Twig Adventures

BMT Day 0: The Approach

Tuesday, April 30th, 2024, 1400-1930
Amicalola Falls State Park (famous Stone Arch at the beginning of the AT approach trail) to Springer Mountain Shelter, mm 0
10 miles, Gain: 3270′, Loss: 1300′, elevation 3780′

It was an auspicious and serendipitous Day 0 to get to the start of the BMT. In actuality, it was a several day journey to get to this point, which I’ll try to quickly sum up. Two days before, I drove from Miami to Gainesville so I could split the drive and also reconnect with my friend Eve. I met her through the Florida Trail Association and we had adventured together a lot in years past. She moved from Miami to Gainesville a few years ago, which made me sad. But I gained an adventure friend in Gainesville, a place I’d driven past many times but never visited.

We packed a ton of activities into 1.5 days, including a visit to the Devil’s Millhopper sinkhole, Paynes prairie, watching thousands of bats escape the bat house near the UF campus, and kayaking down the Ichetucknee river.

The day of the start of this hike (or at least the approach trail), I drove 6 hours from Gainesville to Amicalola Falls State Park, arriving shortly after noon. There I met another BMT hiker, Mando, who I’d previously arranged a car shuttle with. He would drive my car to Standing Bear hostel and hike south. This way both our cars would be waiting for us at the end.

I started the famous AT approach trail around 2 pm. Unfortunately the stairs  along the falls were closed so I took the west ridge trail to the top of the falls, reconnecting with the approach trail. I hiked down the stairs when I finished the AT going southbound in 2021, but was hoping for the experience going up them, which is so famous for AT hikers’ first bout of suffering. At the road to the lodge, I took a side trail to get a view of the falls. This added almost a mile to my hike but was worth it.

The rest of the miles up to Springer were ok, but I was feeling them. The shoulder straps on my new Waymark pack were biting into my shoulder…I just needed to break them in a bit. About halfway up I caught up to Mockingbird @celestialhikes and Rock and Roll @stillwater.hiker, who I’d earlier met at the visitor center. They were a couple that had just finished the Pinhoti Trail and were out for a few days on the AT. I hiked with them for much of the way up, but towards the end they began to leave me in the dust. I was actually happy for them, being in such good shape at the end of their thru hikes and me being reminded that I needed some time to work up to my fitness.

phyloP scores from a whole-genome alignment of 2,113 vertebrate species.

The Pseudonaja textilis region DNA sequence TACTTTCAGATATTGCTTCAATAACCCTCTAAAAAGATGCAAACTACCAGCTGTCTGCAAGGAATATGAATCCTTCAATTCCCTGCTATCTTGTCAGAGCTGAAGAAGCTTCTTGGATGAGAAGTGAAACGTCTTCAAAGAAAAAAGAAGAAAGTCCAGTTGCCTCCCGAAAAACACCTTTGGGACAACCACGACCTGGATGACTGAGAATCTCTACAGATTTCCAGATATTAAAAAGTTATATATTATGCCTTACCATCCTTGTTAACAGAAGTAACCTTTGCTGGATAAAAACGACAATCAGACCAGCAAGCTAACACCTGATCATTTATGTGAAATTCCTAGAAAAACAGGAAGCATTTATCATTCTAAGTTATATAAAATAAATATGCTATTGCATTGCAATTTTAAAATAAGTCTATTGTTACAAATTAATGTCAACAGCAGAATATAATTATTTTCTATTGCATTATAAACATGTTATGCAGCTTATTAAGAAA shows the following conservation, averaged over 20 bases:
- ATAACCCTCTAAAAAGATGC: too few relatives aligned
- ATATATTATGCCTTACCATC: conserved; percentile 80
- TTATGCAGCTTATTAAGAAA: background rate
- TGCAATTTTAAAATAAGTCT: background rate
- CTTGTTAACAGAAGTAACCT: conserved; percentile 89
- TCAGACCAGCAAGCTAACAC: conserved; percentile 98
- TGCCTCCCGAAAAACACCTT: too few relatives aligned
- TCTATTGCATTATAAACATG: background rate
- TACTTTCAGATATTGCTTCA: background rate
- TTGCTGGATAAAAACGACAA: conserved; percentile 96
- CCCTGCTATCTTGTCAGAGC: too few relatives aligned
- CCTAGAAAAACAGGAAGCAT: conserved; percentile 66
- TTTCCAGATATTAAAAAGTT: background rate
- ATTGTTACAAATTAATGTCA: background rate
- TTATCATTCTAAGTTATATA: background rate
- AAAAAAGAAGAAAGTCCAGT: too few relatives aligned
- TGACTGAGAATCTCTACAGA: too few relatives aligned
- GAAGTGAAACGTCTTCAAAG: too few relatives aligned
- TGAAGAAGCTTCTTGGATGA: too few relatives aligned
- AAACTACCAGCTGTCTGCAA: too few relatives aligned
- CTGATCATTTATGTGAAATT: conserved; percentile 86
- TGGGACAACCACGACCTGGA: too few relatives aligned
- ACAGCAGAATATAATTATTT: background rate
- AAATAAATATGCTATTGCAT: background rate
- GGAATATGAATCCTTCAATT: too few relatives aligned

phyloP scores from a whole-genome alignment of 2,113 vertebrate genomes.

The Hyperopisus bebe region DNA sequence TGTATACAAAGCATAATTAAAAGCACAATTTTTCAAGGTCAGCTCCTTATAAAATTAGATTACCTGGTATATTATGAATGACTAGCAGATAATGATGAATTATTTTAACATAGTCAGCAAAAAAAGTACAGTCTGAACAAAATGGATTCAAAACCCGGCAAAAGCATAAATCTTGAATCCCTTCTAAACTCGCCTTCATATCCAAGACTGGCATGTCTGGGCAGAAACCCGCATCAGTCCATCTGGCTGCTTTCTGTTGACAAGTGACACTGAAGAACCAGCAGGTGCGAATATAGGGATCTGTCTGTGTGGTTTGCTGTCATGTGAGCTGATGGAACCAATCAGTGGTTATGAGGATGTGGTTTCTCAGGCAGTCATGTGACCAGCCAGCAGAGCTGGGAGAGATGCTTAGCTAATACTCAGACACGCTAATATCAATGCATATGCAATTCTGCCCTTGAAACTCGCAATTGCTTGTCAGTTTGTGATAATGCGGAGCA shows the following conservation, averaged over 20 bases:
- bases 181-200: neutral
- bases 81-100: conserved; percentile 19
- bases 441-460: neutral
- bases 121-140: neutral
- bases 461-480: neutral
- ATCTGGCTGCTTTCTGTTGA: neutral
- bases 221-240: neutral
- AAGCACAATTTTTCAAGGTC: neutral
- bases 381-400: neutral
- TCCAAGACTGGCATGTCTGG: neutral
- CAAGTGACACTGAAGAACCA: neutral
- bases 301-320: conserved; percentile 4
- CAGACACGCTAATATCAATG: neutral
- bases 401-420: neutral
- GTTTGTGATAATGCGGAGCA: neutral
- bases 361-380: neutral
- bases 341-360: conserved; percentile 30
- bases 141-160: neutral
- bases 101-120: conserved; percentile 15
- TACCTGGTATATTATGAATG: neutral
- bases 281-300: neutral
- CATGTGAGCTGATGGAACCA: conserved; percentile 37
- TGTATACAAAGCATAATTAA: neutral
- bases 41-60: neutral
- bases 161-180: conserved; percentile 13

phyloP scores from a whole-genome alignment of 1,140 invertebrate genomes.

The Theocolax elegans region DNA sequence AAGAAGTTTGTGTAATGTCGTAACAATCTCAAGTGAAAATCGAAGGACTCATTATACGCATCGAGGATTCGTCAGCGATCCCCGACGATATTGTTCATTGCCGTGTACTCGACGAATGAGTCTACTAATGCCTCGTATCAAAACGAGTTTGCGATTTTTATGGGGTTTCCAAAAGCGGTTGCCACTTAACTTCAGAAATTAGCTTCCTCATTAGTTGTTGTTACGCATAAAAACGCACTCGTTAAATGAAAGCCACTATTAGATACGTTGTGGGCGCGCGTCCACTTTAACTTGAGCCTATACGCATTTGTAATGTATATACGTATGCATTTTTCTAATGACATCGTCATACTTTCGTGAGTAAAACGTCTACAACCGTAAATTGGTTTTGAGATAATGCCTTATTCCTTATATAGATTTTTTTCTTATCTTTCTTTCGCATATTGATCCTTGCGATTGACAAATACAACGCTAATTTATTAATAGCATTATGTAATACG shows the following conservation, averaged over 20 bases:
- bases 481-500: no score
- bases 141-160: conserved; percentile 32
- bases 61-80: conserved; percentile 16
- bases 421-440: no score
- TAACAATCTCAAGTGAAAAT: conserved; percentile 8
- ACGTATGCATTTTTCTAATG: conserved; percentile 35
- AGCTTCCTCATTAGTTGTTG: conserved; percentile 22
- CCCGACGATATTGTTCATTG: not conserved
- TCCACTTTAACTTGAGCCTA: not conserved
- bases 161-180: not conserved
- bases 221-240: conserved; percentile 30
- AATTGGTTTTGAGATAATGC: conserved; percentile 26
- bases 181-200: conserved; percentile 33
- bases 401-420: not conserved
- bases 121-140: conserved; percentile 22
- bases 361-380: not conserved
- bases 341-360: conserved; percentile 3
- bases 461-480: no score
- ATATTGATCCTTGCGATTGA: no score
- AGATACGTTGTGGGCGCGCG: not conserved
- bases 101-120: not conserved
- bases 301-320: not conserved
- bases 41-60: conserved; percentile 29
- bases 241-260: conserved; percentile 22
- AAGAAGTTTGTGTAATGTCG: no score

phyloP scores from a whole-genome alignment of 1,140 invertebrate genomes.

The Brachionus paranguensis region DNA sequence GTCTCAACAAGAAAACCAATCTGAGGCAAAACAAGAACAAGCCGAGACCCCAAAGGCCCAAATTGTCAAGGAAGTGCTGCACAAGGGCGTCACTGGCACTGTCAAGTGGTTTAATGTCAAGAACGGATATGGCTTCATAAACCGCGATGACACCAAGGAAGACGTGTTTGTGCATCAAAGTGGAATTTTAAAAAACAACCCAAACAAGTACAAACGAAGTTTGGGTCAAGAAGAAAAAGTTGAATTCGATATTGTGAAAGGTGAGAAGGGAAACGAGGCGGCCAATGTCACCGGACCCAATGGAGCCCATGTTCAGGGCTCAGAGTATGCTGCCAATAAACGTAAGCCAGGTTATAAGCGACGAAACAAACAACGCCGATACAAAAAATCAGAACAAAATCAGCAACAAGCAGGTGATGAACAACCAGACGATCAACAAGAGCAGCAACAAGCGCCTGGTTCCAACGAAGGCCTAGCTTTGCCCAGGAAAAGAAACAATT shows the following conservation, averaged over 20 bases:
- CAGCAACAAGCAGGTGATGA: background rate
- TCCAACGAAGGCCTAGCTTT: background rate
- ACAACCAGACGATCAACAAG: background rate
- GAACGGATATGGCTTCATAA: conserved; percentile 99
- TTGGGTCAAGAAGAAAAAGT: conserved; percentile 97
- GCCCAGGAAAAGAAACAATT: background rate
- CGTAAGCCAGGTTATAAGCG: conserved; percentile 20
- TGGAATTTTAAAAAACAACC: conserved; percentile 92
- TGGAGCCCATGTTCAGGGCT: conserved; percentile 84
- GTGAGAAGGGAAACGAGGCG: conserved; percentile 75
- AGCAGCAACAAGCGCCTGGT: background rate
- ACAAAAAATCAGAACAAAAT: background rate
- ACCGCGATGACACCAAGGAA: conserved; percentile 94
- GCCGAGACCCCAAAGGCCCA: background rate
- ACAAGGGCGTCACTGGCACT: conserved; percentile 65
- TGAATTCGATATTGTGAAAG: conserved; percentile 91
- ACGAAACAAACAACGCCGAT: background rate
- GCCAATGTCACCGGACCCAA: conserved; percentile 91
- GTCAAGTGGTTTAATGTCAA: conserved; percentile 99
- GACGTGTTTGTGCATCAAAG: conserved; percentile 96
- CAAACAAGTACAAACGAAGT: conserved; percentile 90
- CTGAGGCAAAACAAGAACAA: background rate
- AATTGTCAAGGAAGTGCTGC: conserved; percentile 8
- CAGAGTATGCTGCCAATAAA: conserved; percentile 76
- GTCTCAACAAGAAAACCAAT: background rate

I’d expected to be passing a bunch of AT hikers that were just starting out but we didn’t really see any. There were a few tents and hammocks set up at some of the campsites along the way but I didn’t see the occupants. We made it to Springer Mountain with plenty of time to bask in the late afternoon sunshine and enjoy the views. I finally got to actually see the mountain as we approached, even though I’d been to the top twice before. In 2021, with the final miles in front of me and desperate to escape the rain that had been hounding me for weeks, I hadn’t been looking backwards as I descended from the mountain. In 2017, I’d started my section hike by driving up the road that comes within a mile of the summit, which doesn’t really offer views. So I was grateful for this experience, which was my nicest and most memorable visit yet. I even remembered to sign the registry for the first time!

We left to go set up camp at the shelter, then returned to the top for the sunset. The shelter was empty, save for us, but I opted to tent. Though I’d finished my Triple Crown here, this night went down as the most special. The sunset was amazing and I quickly came to enjoy the company of new friends. And I was in no rush. I slept so well in my tent, relishing my time on this famous mountain. So great to be back on trail!

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